3. Build Evaluation Methodology into the Coaching Initiative

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When Phil and John have a meeting of the minds and agree on goals

to increase the supply of capable and diverse leaders, they must go

to the next step and set objectives for how the coaching initiative

will contribute to these goals. These coaching objectives become

the cornerstone for managing coaching as a value-added initiative.

Achieving the coaching objectives contributes to achieving the

business goal. The evaluation strategy goes one step further and

describes how these objectives will be evaluated. Evaluation is not a

passive process. Developing an evaluation objective is also a test of

how strongly the coaching objective is linked to the business goal. If

this link is weak or not well-articulated, the evaluation objective

cannot be written. This link will then have to be strengthened, and

in the process, the potential business impact of coaching will be

better understood and communicated.

Coaching objectives can include delivering monetary value and

an ROI. A key contribution of Coaching That Counts is the ability

to set monetary objectives for coaching and to document the monetary

value that is delivered. The evaluation strategy outlines how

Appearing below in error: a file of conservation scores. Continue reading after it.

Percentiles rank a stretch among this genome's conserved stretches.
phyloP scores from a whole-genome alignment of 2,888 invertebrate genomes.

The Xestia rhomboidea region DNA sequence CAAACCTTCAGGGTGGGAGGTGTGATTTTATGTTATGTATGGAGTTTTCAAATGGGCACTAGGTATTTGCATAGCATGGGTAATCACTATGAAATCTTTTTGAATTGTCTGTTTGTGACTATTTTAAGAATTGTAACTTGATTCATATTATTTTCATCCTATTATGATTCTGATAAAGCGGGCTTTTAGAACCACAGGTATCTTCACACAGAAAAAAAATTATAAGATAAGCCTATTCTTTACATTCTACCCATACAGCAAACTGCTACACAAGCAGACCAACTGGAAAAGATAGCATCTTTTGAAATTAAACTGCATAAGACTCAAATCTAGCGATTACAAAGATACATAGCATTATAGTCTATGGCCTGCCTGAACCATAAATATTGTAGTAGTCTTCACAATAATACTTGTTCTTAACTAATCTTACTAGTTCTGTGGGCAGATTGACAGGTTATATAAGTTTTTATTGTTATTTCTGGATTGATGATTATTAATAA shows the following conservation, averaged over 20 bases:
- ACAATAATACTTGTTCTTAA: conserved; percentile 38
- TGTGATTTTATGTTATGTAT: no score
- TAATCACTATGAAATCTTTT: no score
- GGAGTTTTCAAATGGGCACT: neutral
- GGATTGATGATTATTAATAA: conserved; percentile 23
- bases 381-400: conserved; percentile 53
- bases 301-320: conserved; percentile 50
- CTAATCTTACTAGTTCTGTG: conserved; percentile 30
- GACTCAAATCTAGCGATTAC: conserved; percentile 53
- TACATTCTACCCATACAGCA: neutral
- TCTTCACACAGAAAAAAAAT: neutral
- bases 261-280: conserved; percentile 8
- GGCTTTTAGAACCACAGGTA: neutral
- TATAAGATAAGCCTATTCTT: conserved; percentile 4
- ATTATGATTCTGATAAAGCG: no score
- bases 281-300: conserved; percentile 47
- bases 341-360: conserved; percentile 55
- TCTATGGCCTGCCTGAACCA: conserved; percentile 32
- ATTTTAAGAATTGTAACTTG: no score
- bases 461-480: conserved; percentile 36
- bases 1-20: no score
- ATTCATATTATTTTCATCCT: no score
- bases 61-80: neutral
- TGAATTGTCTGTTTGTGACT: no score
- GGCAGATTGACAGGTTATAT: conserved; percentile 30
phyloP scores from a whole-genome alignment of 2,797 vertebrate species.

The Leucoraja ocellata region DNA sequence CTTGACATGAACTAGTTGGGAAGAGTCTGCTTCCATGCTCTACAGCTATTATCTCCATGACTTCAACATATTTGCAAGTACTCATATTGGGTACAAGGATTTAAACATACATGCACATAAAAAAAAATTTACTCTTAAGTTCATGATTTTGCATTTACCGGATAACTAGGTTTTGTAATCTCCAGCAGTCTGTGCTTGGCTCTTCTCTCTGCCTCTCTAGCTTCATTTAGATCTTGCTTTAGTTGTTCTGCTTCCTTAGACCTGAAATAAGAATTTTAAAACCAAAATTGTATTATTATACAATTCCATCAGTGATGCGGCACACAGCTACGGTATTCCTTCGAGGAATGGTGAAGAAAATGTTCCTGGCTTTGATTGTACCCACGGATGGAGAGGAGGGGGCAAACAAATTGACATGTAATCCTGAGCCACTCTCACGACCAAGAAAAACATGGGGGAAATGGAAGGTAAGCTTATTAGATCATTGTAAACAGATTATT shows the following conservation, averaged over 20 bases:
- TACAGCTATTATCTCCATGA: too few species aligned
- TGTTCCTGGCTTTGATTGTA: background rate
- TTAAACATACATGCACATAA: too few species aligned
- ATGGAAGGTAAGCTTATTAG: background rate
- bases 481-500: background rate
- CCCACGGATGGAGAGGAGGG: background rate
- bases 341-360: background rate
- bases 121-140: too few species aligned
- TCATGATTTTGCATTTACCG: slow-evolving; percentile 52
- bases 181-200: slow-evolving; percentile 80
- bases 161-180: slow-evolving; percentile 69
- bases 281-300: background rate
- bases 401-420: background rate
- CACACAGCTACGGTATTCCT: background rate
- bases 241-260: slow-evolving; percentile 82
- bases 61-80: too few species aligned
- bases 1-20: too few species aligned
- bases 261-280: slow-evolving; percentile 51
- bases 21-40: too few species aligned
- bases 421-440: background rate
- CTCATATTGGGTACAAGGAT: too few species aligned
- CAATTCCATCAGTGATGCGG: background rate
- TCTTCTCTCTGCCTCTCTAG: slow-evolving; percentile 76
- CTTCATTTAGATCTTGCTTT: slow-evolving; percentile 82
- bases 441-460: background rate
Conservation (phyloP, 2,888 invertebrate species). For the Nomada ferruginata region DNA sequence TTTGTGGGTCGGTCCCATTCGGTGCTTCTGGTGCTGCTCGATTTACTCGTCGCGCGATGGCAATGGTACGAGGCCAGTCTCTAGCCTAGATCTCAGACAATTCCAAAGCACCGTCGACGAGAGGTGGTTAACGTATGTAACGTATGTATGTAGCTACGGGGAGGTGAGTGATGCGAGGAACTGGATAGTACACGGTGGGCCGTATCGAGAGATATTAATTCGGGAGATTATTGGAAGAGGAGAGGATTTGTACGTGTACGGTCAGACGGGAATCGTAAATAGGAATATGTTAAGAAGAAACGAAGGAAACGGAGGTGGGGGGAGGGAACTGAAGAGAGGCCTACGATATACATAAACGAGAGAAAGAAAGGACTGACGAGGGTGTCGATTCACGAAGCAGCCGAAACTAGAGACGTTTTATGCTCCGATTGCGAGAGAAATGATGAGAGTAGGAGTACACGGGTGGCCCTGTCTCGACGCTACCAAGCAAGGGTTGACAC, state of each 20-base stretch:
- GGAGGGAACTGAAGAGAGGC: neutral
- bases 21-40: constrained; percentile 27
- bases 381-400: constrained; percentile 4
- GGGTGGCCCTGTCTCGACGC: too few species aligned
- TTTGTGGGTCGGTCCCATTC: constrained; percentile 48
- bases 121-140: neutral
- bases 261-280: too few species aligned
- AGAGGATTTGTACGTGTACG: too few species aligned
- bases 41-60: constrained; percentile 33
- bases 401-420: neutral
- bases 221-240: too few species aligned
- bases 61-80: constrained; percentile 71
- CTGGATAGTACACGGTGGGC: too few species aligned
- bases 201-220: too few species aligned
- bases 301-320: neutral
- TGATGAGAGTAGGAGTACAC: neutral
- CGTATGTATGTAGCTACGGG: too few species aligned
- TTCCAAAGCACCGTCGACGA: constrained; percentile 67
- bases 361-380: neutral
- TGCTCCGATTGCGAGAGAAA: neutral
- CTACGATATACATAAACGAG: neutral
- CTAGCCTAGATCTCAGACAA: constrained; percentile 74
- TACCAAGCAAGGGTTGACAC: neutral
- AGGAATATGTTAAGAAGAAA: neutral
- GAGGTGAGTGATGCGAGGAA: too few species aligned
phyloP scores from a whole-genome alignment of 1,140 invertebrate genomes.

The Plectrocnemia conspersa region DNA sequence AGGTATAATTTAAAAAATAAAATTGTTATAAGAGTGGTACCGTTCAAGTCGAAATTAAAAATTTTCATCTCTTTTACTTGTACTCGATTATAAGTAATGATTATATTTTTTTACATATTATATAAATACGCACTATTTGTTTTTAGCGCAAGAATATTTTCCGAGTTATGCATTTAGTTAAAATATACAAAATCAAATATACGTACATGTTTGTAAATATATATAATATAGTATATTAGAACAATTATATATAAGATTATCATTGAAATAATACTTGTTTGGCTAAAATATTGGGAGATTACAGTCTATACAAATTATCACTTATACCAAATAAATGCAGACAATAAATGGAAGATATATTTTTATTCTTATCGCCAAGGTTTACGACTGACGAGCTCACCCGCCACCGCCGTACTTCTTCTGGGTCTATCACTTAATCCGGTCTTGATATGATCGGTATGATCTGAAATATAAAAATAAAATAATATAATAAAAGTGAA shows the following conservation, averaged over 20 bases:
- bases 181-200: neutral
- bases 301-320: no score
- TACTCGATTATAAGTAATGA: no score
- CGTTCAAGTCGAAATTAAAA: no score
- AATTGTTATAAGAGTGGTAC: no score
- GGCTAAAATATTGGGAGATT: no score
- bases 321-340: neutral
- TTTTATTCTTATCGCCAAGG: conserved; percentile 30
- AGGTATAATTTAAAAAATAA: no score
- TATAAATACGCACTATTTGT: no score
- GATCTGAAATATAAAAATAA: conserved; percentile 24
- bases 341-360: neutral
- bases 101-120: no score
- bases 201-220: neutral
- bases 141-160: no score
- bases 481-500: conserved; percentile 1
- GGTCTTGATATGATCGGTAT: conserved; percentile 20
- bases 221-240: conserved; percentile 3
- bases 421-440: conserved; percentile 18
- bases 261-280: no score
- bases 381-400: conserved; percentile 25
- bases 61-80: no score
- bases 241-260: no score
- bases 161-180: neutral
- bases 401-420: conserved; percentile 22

monetary value will be determined and how the effects of coaching

to produce this value can be isolated from other potential influencing

factors. Factoring in the cost of the coaching initiative to the

accumulated benefits allows the ROI to be calculated. The evaluation

strategy will also look into the sources of the monetary value

to show specifically how the business value is being produced. As we

learned from the story of the consulting company, value can be produced—

and a positive ROI realized—but not produce the kind of

value that leaders expect from coaching. John may have been able

to cite how increased productivity contributed to a positive ROI, but

Phil was less interested in productivity gains and more interested in

increasing the supply of leaders.